Interview with:
Philippe Remy

Philippe Remy

Where are you born and when?

I was born in Verviers (near Liège, Belgium) in 1964.

Where do you live?

I currently live in Namur, in French-speaking Belgium.

When and how do you start your path in photography?

I received my first camera, a Yashica “Minister", on my twelfth birthday. No doubt intrigued by the technique, I quickly made my own pinhole camera and also made my first photograms.

Who were the three photographers that inspired you at the beginning and who are the three ones that inspire you now?
Please add links to the pages where the images are shown.

I was immersed in a world of painters and drawers, which is why my first influences were more pictorial than photographic. As a teenager, I was fascinated by expressionists such as Matisse, Van Gogh or Eduard Munch. But it was Egon Schiele and then Francis Bacon who definitively guided my photographic style. The photographers who remain inexhaustible sources of creativity for me today are Robert Mapplethorpe, Joel-Peter Witkin and Nan Goldin.

Did you go to a school or are you a self-taught?

I started using the photographic medium in an artistic and self-taught way, but I soon had to learn about developing techniques, working in natural light (and especially in rare light), and studio photography, and finally ended up in the Beaux-Arts workshops.

Do you make photography as a living?

I never made a profession out of it, photography being above all a means of artistic expression...

What do you like in photography, what is your motivation?

... A space for creativity, projections, dreams and fantasies. The shared image tells a story, touches and moves; it is a moment captured, a space of individual and collective memory that questions our own temporality since it is a representation of a past in the light of our current experiences.

What do you want to express or arouse in those who watch your images?

I therefore try to practice an expressionist and sometimes provocative photography, my objective being to arouse in the viewer, in the manner of Bacon, an emotional shock that projects him into his own interiority. The important thing is not the subject of the photograph, but the transfer to the viewer of the emotion I felt while making the image.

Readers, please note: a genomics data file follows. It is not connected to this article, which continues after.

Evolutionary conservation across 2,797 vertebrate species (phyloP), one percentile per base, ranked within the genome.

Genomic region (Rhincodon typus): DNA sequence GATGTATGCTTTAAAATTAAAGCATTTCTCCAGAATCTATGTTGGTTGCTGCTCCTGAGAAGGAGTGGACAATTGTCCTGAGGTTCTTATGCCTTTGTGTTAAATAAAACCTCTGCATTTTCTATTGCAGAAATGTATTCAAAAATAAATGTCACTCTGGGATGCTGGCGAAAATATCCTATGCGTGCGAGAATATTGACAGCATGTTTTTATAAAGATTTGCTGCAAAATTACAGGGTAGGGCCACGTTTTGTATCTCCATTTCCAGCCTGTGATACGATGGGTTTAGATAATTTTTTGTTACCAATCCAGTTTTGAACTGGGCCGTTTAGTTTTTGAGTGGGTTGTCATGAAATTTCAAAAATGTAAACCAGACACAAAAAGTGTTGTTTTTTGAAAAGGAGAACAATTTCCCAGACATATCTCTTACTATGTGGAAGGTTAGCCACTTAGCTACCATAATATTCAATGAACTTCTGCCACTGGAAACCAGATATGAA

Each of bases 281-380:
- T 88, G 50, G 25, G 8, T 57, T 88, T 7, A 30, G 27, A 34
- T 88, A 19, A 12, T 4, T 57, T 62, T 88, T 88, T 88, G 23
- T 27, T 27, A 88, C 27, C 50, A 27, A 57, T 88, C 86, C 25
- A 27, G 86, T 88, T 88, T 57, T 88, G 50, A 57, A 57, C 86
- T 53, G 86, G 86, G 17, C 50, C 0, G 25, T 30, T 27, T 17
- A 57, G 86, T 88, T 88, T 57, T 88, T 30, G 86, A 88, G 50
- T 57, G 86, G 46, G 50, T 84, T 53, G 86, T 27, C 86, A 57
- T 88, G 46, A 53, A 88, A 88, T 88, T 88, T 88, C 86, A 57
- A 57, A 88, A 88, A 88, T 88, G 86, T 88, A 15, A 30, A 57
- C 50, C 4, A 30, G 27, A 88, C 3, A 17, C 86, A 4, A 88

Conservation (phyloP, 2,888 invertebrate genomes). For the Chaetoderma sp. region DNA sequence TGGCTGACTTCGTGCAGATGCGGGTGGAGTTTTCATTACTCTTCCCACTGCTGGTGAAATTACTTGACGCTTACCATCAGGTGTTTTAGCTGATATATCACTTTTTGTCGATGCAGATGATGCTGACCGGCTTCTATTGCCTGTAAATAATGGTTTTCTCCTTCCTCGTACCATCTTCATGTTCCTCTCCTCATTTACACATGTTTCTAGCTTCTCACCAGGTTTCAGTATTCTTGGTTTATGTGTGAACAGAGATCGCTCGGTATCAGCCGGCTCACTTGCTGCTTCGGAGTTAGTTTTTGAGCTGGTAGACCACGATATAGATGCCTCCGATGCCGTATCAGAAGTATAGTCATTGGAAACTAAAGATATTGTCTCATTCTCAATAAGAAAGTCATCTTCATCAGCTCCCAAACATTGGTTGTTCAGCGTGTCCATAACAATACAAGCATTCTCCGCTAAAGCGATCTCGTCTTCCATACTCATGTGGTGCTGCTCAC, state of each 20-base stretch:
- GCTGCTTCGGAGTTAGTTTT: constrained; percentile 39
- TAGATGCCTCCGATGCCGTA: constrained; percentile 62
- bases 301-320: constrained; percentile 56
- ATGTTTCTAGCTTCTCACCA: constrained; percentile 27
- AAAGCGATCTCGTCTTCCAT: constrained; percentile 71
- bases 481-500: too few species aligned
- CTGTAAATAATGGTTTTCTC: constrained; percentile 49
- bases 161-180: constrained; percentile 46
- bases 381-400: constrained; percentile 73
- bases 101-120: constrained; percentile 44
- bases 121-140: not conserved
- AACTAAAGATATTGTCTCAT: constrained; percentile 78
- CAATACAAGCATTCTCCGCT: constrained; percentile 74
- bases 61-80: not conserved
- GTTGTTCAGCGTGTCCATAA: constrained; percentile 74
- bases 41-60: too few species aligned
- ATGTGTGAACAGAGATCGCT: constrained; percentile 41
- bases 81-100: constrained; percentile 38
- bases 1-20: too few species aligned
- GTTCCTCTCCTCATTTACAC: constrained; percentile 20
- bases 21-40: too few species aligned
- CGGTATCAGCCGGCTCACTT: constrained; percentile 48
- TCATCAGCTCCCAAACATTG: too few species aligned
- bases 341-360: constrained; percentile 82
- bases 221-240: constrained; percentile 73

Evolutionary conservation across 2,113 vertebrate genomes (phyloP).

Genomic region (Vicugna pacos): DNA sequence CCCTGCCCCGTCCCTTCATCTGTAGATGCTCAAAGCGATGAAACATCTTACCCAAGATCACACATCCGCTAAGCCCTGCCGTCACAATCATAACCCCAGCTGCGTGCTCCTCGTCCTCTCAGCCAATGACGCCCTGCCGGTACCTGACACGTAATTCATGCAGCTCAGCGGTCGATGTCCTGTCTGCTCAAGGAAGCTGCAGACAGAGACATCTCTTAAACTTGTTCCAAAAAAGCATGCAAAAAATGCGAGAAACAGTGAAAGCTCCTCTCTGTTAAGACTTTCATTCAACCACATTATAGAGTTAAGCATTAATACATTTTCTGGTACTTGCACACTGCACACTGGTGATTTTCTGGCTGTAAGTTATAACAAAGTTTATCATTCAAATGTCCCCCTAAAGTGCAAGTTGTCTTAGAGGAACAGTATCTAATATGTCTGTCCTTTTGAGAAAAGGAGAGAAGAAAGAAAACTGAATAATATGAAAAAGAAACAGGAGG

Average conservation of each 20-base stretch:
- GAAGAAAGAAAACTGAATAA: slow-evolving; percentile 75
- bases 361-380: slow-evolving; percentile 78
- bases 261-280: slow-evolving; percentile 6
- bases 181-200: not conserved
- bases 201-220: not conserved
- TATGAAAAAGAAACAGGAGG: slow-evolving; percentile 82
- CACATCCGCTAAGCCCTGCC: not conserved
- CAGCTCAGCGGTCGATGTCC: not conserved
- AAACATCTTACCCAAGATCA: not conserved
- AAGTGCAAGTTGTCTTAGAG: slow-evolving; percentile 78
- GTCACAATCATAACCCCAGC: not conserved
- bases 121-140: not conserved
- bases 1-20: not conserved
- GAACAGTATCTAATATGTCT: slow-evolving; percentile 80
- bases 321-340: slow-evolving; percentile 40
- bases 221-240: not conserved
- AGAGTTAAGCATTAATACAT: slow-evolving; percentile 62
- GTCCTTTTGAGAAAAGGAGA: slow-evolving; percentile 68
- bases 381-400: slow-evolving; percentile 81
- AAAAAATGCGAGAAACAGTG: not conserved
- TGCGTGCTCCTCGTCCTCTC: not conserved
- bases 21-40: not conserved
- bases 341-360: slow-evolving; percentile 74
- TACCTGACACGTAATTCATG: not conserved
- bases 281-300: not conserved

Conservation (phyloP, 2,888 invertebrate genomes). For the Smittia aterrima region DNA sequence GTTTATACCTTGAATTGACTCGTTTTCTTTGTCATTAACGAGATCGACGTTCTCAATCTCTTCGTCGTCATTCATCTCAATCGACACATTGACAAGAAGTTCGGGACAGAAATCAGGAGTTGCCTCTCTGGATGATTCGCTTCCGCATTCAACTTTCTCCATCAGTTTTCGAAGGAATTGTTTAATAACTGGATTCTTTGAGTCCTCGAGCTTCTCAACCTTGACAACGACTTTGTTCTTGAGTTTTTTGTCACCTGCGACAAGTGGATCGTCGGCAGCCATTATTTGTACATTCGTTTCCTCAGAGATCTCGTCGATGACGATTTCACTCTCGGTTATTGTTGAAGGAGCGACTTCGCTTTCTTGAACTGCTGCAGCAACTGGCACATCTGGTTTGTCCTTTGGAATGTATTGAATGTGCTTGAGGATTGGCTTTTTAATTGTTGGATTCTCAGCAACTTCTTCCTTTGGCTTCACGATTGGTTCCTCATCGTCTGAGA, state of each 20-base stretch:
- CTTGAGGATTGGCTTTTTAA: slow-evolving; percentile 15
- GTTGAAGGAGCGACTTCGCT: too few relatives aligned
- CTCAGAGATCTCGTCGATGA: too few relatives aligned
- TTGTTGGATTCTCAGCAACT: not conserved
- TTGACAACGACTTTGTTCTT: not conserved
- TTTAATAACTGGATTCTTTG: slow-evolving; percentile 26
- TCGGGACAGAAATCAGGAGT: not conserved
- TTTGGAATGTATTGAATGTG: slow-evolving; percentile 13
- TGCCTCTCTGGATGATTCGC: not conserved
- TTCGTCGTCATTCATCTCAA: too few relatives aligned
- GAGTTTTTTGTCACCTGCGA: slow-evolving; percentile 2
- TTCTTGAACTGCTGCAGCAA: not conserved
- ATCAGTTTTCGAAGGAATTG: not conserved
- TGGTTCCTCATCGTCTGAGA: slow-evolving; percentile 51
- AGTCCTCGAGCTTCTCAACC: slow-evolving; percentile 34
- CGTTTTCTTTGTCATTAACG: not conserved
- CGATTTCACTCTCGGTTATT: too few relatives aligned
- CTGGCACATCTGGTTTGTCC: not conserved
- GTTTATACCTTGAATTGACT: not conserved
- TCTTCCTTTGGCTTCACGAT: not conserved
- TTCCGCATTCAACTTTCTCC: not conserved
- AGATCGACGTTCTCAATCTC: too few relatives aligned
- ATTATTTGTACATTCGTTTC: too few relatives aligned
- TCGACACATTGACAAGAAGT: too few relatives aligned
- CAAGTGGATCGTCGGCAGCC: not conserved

What are your preferred moment(s) in the creation process?

The preparatory phase is therefore essential as the images I wish to produce are elaborated in the form of mental representations. I draw, I create a context, a possible set, I accessorise, I think about the support, the lights, etc. And I progress slowly, very slowly. And I progress slowly, very slowly, making many attempts.

What equipment and/or techniques do you use?

It is not a matter of brands/lenses, it is mostly about analog/digital, preferred light (natural/flash), how much post-production, etc.

I remain (and will undoubtedly remain) faithful to film photography and medium format. For a few years now, I have been using outdated colour film, the result of which is somewhat altered when developed and accentuates the ephemeral nature of the medium, just like our lives. Digital photography has obviously entered the range of my tools, it opens to other perspectives of creativity and modifies the temporality of creation.

How and why your work as changed since you started?

Antoine d’Agata wrote: “By transgressing the border that usually separates the photographer from his subject, I have become the object of my images, a forced actor of my own scenario.

What do you think about the fact that nowadays photography is mostly enjoyed on the Internet?

The web is a wonderful tool for exchange and communication between artists. It also offers a showcase, a visibility to creation. Unfortunately, the abundance of images and psycho-maniacal scrolling provokes emotional insensitivity. Many of our contemporaries no longer know how to look at an image, how to truly immerse themselves in it. A photograph, like a drawing, a painting or a sculpture, is above all an object and not a projection on a smartphone or computer screen...

Why did you decide to join the nudeartzine project?

... This is why I was seduced by Nudeartzine’s project: to propose a printed photograph, to make the creation an object that one can eventually appropriate, to take the time to look at it, to understand its purpose.

What are your plans in the future?

I will continue with my projects, according to my desires and, as Daido Moriyama so rightly pointed out, “photo after photo, I am getting closer to the truth and reality at the intersection of the fragmentary nature of the world and my own sense of time”.

On what page our readers can find more of your work?

Last updated 14/05/2021 18:05:20

Books by Philippe Remy

Cover of nudeartzine volume #20}
nudeartzine volume #20

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